Image: Wikimedia Commons

Making club history: An overview of Warwick Korfball’s season

This season, Warwick Korfball achieved its greatest ever BUCS result: playing in the National Championships for the first time ever, the club finished as the 14th-best university team in the country, a 21-place improvement from last season. This is a result that we are incredibly proud of, especially as we attained the highest placement of any single-team university, demonstrating how far you can get with hard work and great chemistry, even when your resources may be limited.

Korfball is similar to netball and basketball. There are eight players on a team – four women and four men.

For Korfball, BUCS is split into three stages: prelims, regionals, and nationals, with your performance at prelims and regionals determining which national tournament you qualify for.

We put on a very strong showing at prelims, finishing second and qualifying for regionals after winning all but one game – a tough 4-8 loss to hosts Birmingham 1s. A notable highlight was our dominant showing against Birmingham 2s, whom we had beaten for the first time just a week prior, which gave us a lot of confidence going forward.

We had a much less smooth experience at regionals, with a very early start the day after Chinese New Year and some stress with our minibus transport potentially bleeding into our first game of the day – a narrow 8-6 defeat to Cambridge 1s.

We qualified for the National Championships in Norwich as the third seed from our region

Despite this disappointment, we bounced back quickly, winning our other two group games against Birmingham 2s, and Keele 1s to get through to the third-place playoff – a rematch against Birmingham 1s that would become our most memorable game of the season. With five minutes remaining, we led 6-5, but those five minutes would seem like an eternity as Birmingham’s late surge saw them take them shot after shot, each with the potential to tie the game and break our spirits.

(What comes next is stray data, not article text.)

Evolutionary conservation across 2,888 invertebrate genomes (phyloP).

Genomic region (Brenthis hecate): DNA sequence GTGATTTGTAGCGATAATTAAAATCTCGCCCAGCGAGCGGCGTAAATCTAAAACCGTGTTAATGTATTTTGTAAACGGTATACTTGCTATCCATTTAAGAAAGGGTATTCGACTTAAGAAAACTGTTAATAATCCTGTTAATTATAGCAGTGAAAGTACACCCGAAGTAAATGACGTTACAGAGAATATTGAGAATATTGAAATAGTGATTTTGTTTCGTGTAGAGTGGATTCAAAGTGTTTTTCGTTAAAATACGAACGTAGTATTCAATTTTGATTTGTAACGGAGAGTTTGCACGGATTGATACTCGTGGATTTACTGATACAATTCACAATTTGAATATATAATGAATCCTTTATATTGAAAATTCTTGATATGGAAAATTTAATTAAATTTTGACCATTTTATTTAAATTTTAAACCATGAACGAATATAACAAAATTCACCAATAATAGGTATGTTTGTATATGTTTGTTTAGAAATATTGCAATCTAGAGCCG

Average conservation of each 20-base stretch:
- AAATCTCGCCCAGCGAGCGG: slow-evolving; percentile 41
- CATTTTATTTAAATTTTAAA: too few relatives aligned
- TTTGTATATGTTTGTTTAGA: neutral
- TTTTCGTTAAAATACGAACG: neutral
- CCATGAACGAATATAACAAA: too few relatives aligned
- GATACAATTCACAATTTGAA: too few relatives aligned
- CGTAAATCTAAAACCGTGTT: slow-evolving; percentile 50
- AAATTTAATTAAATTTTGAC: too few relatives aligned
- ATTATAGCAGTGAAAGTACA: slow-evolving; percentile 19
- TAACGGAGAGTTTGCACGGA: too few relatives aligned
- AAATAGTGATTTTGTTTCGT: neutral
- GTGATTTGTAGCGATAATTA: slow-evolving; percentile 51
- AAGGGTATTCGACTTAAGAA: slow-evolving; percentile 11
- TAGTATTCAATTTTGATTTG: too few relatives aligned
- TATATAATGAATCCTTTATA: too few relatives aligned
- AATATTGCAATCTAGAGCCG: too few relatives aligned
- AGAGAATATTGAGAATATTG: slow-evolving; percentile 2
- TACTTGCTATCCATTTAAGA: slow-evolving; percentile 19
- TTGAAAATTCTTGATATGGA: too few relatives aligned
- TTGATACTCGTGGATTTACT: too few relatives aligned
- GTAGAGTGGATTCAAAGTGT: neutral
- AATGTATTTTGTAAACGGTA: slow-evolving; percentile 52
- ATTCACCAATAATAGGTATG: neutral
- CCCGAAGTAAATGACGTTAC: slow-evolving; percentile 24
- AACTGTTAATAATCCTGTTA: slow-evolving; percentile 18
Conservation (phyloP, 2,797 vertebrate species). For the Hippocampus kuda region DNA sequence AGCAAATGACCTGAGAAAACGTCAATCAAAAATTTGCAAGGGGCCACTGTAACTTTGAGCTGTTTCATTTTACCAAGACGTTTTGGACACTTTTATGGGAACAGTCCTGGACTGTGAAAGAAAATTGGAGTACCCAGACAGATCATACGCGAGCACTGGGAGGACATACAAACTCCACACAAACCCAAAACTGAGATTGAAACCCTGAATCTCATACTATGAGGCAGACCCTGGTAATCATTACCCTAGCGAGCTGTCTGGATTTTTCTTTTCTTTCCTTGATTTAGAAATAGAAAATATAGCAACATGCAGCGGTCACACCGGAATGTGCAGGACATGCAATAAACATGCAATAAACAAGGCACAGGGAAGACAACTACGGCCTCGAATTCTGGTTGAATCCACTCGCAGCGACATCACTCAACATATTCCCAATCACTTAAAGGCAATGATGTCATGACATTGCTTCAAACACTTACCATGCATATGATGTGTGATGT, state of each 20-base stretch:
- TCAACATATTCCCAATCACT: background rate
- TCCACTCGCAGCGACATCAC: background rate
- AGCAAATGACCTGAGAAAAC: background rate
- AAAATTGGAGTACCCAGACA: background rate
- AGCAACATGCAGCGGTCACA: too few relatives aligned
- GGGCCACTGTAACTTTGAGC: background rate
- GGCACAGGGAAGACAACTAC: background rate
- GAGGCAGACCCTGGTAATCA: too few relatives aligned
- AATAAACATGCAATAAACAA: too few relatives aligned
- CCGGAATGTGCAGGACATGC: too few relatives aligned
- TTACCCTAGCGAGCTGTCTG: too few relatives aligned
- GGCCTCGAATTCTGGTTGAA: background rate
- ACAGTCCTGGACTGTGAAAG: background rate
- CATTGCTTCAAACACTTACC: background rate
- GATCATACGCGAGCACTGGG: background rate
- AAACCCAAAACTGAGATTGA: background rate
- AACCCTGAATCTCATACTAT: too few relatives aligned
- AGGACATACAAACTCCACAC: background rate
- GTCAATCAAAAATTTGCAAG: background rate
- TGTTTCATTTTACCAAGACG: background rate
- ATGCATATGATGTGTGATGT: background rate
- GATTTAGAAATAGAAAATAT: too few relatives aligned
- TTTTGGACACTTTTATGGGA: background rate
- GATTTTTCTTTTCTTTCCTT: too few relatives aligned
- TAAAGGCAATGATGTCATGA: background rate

When one of their players got free under the post, an equaliser seemed inevitable, and only a tactical foul could deny them a certain goal – setting up a penalty to tie the game. With the pressure on, Birmingham missed, and despite what felt like an endless barrage of shots, they were unable to pull level, with the final whistle ushering in an indescribable sense of relief as we squeaked through with a win.

As a result, we qualified for the National Championships in Norwich as the third seed from our region and would face a group including Oxford, Manchester, and Sheffield Hallam.

Unfortunately, though, the group stage would not go well for us, and despite playing some great korfball, creating chances we would usually capitalise on, our offensive struggles saw us winless in group play – which included a heartbreaking 11-12 defeat to Hallam. This sent us to the lower bracket, with our final game of the day, another loss to Cambridge, marking a day to forget for the club, having shown a lot of rust after an Easter off.

We played great korfball on both sides of the ball, and, on another day, we might’ve won each of the games we played

A nice evening out as a team helped us to refocus for the second day and, playing on full-size courts for the first time, we won 8-6 against Reading, allowing us to take solace in the fact that we would not come last. This solace was much needed, as we would go on to lose 7-12 to St Andrews in our final game of the BUCS season to finish 14th, bringing an end to a tournament that, whilst frustrating in the moment, was a great achievement, all things considered.

Our performance did not lack dignity; we played great korfball on both sides of the ball, and, on another day, we might’ve won each of the games we played. Sometimes shots just don’t go in, but that’s something that I, and I hope my team, can live with.


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